Liz had not gone to bed, not yet, had simply ducked inside to retrieve her sweater for Einar and had stayed there to give him a bit of space when he began having trouble with the coughing, but when he couldn’t seem to stop she rejoined him, worried that he would do further harm to his ribs. Doubled over beside the tent he was doing his best to press the damaged section of ribs, keep them in place as he coughed but she could see that he was getting tired, eyes wide and staring in the faint glow of the fire as he struggled for oxygen and she tried to hold him, wanting to get her arms around those ribs and hopefully make things a bit easier for him but he motioned her away, gesturing rather frantically at the tent and trying to say something. She guessed at his intent, hurried to open the flap and tend to the fire. He had, apparently, been concerned about its going out. By the time Liz re-emerged from the tent-flap, smelling sweetly of willow smoke and assuring Einar that the fire was well established and no longer in any danger of dying he had managed to get the cough under control, crouched there all doubled over with his arms wrapped around his knees, staring sightlessly out into the darkness--something in his face made her wonder if he even knew where he was, as she recalled previous times when breathing troubles of one sort or another had seemed to transport him back to a rather bad place, trap him there--and taking the incredibly fast, shallow breaths that his body was urging upon him in an unconscious effort to ease the burning, tearing hurt in his side and chest. She sat down beside him, put a hand on his shoulder and the way he jumped in reaction told her she had probably been correct in thinking him lost somewhere off in another time and place.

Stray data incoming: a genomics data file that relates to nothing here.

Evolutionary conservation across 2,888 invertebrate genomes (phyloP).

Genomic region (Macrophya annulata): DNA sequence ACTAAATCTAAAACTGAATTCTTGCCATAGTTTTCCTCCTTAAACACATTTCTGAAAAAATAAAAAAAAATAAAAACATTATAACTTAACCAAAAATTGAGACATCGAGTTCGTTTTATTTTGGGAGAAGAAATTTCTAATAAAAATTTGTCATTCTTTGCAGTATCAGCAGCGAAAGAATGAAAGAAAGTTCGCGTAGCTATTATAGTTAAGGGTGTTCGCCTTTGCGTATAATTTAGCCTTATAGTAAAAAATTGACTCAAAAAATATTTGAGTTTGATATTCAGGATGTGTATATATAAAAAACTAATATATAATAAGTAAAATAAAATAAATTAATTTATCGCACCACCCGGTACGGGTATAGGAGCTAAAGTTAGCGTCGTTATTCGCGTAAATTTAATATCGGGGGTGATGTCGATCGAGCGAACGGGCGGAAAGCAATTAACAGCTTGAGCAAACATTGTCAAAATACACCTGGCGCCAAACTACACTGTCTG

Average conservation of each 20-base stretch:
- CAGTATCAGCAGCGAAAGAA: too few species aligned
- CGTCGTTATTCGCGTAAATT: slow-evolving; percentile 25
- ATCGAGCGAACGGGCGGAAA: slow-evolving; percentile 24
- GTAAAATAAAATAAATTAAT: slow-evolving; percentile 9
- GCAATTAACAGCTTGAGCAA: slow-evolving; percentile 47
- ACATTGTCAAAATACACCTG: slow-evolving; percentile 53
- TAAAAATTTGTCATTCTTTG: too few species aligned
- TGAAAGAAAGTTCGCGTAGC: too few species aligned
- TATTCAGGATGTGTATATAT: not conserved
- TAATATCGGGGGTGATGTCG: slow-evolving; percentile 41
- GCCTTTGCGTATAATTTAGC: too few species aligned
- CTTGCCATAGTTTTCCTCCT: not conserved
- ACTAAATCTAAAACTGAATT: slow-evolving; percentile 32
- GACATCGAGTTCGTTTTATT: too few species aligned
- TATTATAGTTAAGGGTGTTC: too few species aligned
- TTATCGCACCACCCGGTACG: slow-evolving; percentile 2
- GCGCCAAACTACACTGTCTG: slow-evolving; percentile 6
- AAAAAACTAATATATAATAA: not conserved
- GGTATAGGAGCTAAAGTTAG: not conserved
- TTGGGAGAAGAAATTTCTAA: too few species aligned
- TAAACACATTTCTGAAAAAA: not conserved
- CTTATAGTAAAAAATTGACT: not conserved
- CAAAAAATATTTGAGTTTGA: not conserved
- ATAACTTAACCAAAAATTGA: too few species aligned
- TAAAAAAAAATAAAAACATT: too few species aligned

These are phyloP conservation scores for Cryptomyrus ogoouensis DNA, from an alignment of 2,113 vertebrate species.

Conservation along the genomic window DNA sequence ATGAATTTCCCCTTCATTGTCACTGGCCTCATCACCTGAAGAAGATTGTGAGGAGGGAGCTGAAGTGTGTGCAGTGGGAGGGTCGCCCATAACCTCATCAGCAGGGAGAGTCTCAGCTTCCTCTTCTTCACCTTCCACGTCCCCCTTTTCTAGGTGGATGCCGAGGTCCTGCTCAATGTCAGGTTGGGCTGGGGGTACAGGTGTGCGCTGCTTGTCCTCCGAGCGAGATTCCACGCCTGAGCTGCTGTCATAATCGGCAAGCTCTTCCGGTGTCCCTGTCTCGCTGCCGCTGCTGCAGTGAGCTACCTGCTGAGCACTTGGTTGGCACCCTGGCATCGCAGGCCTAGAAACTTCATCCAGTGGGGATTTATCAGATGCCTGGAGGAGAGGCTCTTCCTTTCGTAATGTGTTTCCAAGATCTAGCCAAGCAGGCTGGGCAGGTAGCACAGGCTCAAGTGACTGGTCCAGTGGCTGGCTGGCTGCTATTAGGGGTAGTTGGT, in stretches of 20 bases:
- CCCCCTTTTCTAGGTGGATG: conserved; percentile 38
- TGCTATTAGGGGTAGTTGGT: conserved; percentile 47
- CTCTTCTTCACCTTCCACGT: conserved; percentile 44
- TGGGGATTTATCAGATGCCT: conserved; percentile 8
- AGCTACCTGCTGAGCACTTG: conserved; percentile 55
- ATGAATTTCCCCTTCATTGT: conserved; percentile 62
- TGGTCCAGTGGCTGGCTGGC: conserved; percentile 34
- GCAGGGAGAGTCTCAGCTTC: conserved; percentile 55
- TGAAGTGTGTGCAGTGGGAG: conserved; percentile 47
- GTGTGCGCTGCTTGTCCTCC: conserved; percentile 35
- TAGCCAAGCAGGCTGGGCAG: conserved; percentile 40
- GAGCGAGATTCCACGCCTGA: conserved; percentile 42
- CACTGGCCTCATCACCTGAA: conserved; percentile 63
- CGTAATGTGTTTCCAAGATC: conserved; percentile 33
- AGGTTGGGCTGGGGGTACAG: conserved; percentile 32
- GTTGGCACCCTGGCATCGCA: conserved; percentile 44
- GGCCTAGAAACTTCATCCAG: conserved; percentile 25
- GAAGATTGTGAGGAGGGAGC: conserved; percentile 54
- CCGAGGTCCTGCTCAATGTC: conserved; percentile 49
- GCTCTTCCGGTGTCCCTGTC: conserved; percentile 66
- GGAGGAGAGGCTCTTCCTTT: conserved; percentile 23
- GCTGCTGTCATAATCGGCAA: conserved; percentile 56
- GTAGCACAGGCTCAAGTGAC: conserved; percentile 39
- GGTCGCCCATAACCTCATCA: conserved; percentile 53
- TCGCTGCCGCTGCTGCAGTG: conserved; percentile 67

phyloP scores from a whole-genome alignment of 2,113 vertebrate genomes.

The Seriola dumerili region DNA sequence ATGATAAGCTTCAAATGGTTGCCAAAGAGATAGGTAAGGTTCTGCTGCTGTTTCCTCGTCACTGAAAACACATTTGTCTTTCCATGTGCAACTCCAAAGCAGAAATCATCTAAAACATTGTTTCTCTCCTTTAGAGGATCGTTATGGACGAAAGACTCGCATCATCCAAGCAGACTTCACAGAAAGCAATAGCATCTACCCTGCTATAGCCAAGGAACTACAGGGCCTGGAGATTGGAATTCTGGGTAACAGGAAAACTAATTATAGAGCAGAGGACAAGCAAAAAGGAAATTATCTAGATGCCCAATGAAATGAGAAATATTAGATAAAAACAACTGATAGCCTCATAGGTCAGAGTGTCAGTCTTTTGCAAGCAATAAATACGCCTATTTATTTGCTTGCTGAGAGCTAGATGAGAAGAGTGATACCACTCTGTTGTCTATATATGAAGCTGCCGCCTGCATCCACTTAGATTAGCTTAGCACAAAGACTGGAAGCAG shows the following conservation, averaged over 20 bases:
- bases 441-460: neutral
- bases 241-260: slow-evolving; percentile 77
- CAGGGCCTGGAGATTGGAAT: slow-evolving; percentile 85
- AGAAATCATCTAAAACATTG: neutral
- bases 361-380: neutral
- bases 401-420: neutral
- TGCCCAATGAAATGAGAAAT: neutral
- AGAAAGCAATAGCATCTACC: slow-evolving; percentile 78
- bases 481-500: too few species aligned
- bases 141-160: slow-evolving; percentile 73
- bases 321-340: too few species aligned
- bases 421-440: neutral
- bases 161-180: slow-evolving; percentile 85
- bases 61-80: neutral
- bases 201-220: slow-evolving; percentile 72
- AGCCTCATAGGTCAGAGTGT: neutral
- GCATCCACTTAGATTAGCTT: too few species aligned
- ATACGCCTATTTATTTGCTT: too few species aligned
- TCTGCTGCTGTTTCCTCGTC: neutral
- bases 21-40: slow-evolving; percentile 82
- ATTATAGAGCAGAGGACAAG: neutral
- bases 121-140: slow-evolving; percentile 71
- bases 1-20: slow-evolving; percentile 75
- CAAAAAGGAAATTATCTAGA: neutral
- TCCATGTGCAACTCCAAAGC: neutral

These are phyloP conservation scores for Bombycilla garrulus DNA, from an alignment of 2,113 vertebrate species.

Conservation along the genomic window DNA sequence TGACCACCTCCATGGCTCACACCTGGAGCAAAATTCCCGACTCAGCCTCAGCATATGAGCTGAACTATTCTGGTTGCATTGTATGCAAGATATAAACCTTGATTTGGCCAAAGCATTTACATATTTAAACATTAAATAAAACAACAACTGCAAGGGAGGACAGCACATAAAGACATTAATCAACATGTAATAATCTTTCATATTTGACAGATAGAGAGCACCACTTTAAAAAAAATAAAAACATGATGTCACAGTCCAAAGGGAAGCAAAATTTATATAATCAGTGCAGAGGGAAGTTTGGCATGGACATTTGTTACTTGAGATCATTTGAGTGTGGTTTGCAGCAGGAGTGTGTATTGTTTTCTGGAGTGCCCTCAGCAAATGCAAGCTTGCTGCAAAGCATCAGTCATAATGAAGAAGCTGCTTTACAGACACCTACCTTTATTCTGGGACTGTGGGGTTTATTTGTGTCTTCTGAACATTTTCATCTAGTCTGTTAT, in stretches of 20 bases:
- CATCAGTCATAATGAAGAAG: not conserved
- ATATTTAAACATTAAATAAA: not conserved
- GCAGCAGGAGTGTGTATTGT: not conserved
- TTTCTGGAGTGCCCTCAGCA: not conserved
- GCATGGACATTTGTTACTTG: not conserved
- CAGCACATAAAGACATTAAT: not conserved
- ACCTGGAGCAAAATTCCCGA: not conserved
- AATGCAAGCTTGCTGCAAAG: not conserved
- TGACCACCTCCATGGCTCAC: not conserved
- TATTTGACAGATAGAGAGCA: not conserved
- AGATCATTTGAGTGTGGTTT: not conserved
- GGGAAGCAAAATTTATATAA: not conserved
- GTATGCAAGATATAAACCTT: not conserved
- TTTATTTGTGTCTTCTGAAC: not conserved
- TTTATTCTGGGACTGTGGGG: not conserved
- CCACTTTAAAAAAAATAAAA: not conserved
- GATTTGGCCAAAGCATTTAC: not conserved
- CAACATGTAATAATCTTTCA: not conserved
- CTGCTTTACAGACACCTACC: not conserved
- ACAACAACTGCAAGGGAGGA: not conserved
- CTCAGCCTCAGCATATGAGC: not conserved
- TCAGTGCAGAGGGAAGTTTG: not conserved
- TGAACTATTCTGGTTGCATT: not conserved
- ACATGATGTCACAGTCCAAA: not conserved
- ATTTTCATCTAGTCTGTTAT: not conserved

“The fire’s Ok now, doing real well. Here, let me get you some water…” Einar shook his head, held up a hand to shield himself and turned away from her, breathing too hard to consider pausing for water. He was beginning to feel terribly dizzy, sick, world growing blacker than warranted by the advance of night and terribly strange, knew he needed to do something about it but couldn’t quite think what, and Liz took over, seeing in the light of the still-open tent flap the dusky grey-purple tinge that had crept over his face and knowing he pretty urgently needed more air. Positioning herself behind him she got an arm around his middle, praying that he wouldn’t react suddenly or turn on her, pressing firmly on the damaged ribs and speaking softly--her name, his, reminding him where he was and talking about the baby, the upcoming elk hunt, anything she could think of to perhaps help keep him connected to the present--until he seemed to relax slightly, but still his breathing was far too fast, providing him inadequate oxygen, and she rubbed his arm, went on gently but insistently.